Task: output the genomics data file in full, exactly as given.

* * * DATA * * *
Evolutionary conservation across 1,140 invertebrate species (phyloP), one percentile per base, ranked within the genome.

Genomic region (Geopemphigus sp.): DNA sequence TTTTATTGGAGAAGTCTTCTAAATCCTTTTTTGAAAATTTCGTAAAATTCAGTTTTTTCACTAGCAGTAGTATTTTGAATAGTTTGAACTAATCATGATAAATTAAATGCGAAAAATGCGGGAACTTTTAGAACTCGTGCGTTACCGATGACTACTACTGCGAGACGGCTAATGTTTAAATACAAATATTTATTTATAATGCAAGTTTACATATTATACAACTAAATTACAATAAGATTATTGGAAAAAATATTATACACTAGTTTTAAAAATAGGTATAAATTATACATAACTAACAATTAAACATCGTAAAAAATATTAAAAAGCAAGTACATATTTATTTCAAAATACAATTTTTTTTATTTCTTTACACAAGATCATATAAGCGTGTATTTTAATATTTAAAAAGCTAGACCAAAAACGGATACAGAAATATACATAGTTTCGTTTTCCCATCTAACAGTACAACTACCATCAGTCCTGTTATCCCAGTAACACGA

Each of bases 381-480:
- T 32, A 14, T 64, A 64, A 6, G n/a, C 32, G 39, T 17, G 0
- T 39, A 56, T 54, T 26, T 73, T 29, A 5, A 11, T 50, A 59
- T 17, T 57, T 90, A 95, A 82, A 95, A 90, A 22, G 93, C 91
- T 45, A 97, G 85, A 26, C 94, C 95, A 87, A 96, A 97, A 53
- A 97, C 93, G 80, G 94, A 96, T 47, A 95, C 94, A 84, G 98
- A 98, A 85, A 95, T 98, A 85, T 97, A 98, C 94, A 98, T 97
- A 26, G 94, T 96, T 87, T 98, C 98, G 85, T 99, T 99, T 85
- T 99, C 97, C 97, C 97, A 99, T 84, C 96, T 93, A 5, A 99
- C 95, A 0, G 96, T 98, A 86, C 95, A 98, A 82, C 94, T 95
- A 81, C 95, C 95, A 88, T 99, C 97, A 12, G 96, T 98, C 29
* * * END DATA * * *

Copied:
Evolutionary conservation across 1,140 invertebrate species (phyloP), one percentile per base, ranked within the genome.

Genomic region (Geopemphigus sp.): DNA sequence TTTTATTGGAGAAGTCTTCTAAATCCTTTTTTGAAAATTTCGTAAAATTCAGTTTTTTCACTAGCAGTAGTATTTTGAATAGTTTGAACTAATCATGATAAATTAAATGCGAAAAATGCGGGAACTTTTAGAACTCGTGCGTTACCGATGACTACTACTGCGAGACGGCTAATGTTTAAATACAAATATTTATTTATAATGCAAGTTTACATATTATACAACTAAATTACAATAAGATTATTGGAAAAAATATTATACACTAGTTTTAAAAATAGGTATAAATTATACATAACTAACAATTAAACATCGTAAAAAATATTAAAAAGCAAGTACATATTTATTTCAAAATACAATTTTTTTTATTTCTTTACACAAGATCATATAAGCGTGTATTTTAATATTTAAAAAGCTAGACCAAAAACGGATACAGAAATATACATAGTTTCGTTTTCCCATCTAACAGTACAACTACCATCAGTCCTGTTATCCCAGTAACACGA

Each of bases 381-480:
- T 32, A 14, T 64, A 64, A 6, G n/a, C 32, G 39, T 17, G 0
- T 39, A 56, T 54, T 26, T 73, T 29, A 5, A 11, T 50, A 59
- T 17, T 57, T 90, A 95, A 82, A 95, A 90, A 22, G 93, C 91
- T 45, A 97, G 85, A 26, C 94, C 95, A 87, A 96, A 97, A 53
- A 97, C 93, G 80, G 94, A 96, T 47, A 95, C 94, A 84, G 98
- A 98, A 85, A 95, T 98, A 85, T 97, A 98, C 94, A 98, T 97
- A 26, G 94, T 96, T 87, T 98, C 98, G 85, T 99, T 99, T 85
- T 99, C 97, C 97, C 97, A 99, T 84, C 96, T 93, A 5, A 99
- C 95, A 0, G 96, T 98, A 86, C 95, A 98, A 82, C 94, T 95
- A 81, C 95, C 95, A 88, T 99, C 97, A 12, G 96, T 98, C 29